Honda CB 750FB




Make Model

Honda CB 750FB




Four stroke, transverse four cylinder, DOHC, 4 valve per cylinder


748 cc / 45.6 cub in.
Bore x Stroke 62 x 62 mm
  Air cooled
Compression Ratio 9.0:1


4x 32mm keihin carburetors

Ignition  /  Starting


Max Power

57 kW / 77 hp @ 9000 rpm

Max Torque

77,4 Nm / 57.0 lb-ft @ 8000 rpm


5 Speed 
Final Drive Chain

Front Suspension

Adjustable telehydraulic fork. 

Rear Suspension

Swinging arm fork with adjustable shocks absorbers.

Front Brakes

2x 276mm discs

Rear Brakes

Single 297mm disc

Front Tyre

3.50 H19

Rear Tyre

4.50 H17
Trail 115 mm / 4.5 in
Wheelbase 1520 mm / 59.8 in
Seat Height 790 mm / 31.1 in
Ground Clearance 140 mm / 5.5 in

Dry Weight

230 kg / 507 lbs
Wet Weight 251 kg / 553.3 lbs

Fuel Capacity 

20 Litres / 5.2 US gal

They said it couldn't be done. They said there was absolutely no way in hell that a motorcycle could really handle with an inline four-cylinder engine sitting upright across its midsection. A four is too big, too heavy and too wide, they said. It has to mount too high in the chassis, they said. They would point to a Ducati, with its narrow, low-slung vee-twin engine, and they'd talk about how it was the best-handling roadster in the world and that no transverse four ever would come even close.

But they were wrong. And the 1980 Honda CB750F—powered by one of those dreaded four-cylinder engines—is proof that they were wrong.

You see, "they"—motorcycling's knowledgeable, influential enthusiasts—underestimated the developmental power wielded by the Japanese. They especially fell short of comprehending the almost unlimited resourcefulness of Honda, whose R&D facility alone is many times the size of Ducati's entire factory. Honda has a track record for making the impossible commonplace, a history that includes starting the trend to four-cylinder street-bikes in 1969. And that, too, was after "they" had insisted that production-line fours would never become a reality.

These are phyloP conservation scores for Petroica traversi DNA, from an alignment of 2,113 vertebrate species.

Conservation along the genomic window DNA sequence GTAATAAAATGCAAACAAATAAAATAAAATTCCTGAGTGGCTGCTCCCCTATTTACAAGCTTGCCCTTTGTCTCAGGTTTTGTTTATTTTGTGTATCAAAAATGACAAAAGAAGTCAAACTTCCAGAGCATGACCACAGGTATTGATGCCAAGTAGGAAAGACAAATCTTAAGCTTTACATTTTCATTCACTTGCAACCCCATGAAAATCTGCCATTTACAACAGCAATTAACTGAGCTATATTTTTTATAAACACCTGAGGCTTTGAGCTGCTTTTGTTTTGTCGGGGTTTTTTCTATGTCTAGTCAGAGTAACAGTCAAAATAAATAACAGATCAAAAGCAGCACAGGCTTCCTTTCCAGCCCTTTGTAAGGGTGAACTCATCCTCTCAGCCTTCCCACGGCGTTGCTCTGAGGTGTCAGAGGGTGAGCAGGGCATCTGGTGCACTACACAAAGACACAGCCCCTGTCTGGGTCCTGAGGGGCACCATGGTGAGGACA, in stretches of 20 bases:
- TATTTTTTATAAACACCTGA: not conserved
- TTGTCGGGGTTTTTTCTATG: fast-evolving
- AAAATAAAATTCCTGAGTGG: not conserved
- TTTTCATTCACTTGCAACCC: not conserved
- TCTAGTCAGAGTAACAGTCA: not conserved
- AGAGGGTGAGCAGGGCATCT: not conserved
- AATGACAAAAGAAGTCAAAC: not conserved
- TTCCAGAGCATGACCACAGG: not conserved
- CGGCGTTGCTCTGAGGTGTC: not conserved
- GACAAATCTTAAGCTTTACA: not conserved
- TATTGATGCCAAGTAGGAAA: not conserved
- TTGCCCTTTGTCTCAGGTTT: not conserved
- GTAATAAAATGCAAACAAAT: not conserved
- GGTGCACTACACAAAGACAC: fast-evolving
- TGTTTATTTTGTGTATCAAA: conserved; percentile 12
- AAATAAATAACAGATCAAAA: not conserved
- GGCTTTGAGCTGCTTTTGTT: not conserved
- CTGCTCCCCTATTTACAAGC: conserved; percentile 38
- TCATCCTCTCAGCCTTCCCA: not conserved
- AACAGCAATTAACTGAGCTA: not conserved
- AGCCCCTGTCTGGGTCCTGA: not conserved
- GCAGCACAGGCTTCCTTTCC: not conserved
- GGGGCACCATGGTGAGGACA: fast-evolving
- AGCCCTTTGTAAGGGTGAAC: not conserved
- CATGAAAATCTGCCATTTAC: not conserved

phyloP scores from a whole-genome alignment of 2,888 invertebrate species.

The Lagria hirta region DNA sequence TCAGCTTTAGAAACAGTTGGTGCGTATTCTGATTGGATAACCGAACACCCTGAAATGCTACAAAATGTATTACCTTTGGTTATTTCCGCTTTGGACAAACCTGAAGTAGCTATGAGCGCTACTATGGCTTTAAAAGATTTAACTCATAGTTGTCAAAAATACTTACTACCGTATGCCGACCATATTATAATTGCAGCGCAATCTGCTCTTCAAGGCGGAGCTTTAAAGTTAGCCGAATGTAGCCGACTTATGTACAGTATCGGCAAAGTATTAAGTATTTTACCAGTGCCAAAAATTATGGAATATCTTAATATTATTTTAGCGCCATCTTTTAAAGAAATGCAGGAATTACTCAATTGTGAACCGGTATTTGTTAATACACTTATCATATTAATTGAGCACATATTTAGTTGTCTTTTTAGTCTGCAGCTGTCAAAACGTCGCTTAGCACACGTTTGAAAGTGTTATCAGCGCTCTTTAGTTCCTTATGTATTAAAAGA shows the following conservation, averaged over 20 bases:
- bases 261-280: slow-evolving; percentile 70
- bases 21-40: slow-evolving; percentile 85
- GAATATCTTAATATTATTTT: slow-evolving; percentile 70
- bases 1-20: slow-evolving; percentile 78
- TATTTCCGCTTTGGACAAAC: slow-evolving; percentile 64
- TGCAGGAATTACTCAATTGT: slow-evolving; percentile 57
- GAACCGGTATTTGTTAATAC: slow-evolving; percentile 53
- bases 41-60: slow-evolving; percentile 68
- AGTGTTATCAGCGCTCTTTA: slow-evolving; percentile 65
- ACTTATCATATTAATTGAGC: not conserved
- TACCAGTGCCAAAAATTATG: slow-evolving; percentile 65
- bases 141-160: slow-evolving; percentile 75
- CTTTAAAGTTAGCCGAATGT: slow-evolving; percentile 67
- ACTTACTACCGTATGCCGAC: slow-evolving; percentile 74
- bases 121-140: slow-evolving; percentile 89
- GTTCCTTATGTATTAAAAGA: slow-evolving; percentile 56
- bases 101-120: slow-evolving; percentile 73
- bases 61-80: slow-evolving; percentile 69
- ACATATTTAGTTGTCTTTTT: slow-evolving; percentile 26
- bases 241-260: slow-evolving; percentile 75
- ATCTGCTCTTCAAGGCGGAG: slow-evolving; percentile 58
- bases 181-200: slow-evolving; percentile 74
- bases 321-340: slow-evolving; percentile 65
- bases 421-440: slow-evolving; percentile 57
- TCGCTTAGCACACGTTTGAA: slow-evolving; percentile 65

Ten years later, four-cylinder motorcycles have not only become a way of two-wheeled life, they actually handle. And Ducati's high-flying legend began losing altitude the minute Honda released the 1979 CB750F. For not only did the CBX-styled, DOHC 750 accelerate with the fury of a one-liter hyperbike, it wowed everyone with magical cornering qualities never before found on a four-cylinder street bike. In all fairness, it should be noted that Suzuki actually put the first four-cylinder chink in Ducati's handling armor in early 1978 with its remarkable GS1000. But Honda's 16-valve 750 one year later was the clincher, the first clear-cut indication that the Ducati's cornering capabilities were well within reach of a four-cylinder motorcycle.

It's no surprise, then, that Honda refined the 1980 rendition of the 750F to give it even better handling than the '79. So much better, in fact, that the instant our staff started flinging our test bike through some fast corners, they knew what had to be done: a racetrack handling comparison between the new Honda and a Ducati. Legend or no legend, it was hard to imagine how any comparably sized two-wheeler could possibly out-corner the 750F. So we decided to settle the issue once and for all.